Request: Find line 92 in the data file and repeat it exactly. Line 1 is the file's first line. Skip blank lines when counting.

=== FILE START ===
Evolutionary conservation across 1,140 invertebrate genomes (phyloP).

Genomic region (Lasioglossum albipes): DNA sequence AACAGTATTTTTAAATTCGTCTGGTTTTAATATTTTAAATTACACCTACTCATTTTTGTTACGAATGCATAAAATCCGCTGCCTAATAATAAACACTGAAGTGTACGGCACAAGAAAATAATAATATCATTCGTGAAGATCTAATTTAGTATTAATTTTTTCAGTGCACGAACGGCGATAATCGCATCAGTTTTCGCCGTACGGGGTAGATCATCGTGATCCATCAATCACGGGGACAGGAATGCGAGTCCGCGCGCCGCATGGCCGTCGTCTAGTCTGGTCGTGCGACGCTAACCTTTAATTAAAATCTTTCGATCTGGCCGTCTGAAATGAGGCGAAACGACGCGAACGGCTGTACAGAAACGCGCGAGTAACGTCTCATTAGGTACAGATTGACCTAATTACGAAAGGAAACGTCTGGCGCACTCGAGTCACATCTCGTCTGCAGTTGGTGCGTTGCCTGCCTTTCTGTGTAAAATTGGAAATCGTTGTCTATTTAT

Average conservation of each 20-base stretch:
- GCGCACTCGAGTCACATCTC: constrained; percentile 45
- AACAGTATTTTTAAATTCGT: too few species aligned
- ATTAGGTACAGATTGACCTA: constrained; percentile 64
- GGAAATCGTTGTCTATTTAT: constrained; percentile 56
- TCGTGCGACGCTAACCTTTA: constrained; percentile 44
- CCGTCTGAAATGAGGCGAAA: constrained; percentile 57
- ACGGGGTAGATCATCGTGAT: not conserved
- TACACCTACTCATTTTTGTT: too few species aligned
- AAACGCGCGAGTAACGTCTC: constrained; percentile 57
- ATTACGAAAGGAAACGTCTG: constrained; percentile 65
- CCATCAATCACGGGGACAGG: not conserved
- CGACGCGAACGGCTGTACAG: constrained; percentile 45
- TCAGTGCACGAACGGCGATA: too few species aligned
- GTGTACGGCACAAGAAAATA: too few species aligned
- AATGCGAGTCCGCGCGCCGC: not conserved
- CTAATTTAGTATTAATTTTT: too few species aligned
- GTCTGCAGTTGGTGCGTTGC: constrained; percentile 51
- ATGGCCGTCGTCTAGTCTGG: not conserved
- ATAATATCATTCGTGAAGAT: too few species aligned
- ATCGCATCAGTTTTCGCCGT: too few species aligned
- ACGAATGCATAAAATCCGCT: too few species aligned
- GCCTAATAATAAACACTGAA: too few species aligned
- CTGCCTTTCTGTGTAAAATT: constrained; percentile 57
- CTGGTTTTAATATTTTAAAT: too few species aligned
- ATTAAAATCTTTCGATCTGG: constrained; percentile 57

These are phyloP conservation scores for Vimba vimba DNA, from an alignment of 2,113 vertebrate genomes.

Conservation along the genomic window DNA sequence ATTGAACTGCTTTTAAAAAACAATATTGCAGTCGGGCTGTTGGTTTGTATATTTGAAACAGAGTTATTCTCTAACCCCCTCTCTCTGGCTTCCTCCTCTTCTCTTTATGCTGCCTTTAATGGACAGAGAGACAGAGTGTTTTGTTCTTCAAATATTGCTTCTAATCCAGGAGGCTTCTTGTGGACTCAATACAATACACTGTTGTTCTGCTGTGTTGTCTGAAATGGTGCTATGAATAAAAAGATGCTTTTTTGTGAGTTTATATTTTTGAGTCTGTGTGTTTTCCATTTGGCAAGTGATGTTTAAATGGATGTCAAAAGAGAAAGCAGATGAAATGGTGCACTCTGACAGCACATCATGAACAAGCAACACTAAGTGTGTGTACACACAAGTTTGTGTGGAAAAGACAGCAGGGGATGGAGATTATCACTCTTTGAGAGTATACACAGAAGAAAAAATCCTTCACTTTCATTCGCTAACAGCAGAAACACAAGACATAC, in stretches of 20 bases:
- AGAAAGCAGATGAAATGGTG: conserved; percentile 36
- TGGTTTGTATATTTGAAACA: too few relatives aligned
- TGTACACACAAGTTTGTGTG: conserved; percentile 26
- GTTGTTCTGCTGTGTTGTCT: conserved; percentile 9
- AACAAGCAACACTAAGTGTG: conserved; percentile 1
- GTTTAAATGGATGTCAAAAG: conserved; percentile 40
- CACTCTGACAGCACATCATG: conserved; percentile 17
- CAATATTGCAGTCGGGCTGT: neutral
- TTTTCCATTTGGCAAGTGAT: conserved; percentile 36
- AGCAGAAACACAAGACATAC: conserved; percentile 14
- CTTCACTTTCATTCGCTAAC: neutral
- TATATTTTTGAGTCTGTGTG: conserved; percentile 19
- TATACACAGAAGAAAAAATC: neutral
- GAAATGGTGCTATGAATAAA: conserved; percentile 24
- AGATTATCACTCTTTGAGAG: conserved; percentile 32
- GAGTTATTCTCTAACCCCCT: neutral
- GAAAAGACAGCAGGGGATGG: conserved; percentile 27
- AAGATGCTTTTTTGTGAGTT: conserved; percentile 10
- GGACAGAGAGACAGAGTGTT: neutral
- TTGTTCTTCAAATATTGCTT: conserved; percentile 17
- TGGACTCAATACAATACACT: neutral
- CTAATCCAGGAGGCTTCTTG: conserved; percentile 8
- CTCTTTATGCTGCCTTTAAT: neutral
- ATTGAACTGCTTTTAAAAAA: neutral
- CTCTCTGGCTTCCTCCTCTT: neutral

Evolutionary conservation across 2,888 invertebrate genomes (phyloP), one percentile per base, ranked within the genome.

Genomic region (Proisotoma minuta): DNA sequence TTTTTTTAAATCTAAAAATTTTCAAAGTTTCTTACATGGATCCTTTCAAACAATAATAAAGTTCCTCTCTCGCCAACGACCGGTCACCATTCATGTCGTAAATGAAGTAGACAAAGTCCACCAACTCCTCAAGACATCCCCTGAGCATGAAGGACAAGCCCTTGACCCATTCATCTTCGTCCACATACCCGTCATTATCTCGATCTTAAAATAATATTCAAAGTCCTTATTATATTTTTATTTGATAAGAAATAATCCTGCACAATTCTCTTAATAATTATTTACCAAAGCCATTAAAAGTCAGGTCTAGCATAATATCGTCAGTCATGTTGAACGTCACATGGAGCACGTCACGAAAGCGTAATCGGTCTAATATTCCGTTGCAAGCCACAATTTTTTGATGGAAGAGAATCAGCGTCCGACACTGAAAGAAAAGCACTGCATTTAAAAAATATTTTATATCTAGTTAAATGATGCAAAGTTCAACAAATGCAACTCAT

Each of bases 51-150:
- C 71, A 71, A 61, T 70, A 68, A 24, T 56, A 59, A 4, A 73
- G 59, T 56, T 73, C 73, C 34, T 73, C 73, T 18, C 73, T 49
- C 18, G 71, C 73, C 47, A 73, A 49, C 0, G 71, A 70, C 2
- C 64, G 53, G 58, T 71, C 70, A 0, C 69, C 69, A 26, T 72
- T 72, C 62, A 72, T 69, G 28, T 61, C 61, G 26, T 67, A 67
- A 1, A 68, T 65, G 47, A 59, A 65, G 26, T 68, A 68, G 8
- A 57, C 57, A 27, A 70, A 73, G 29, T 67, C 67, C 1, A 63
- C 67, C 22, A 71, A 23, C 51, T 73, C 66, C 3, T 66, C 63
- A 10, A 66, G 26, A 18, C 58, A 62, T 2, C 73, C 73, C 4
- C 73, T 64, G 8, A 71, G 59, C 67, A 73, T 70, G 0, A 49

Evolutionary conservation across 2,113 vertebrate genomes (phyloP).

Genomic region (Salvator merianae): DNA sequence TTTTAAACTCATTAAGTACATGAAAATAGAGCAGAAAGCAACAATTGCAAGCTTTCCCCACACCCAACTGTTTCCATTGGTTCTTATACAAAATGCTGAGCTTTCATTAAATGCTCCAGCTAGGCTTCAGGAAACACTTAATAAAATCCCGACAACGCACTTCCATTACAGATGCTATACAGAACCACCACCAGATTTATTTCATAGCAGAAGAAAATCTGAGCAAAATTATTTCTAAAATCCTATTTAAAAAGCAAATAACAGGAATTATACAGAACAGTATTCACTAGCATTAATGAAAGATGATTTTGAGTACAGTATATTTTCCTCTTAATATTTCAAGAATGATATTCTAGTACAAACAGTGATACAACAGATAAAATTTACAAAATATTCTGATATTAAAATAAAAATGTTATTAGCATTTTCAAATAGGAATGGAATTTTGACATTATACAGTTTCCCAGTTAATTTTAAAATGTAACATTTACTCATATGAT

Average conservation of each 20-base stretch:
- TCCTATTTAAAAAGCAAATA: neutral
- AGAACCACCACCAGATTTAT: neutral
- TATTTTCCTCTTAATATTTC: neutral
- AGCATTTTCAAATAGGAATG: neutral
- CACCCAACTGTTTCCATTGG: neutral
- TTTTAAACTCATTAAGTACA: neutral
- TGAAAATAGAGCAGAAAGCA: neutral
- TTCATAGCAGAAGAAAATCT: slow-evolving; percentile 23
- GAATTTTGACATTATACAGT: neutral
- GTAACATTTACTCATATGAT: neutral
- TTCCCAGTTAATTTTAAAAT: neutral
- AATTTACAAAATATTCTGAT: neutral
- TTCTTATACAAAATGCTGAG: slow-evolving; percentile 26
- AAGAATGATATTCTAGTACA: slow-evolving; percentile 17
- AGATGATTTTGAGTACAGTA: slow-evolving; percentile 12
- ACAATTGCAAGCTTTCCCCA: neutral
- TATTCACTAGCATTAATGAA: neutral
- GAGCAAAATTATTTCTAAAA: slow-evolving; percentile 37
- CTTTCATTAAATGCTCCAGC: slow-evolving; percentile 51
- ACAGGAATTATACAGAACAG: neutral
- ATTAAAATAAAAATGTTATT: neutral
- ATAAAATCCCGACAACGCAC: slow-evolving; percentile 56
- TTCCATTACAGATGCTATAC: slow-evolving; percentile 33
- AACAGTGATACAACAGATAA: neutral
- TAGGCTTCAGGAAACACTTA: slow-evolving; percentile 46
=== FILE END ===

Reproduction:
- ATTAAAATAAAAATGTTATT: neutral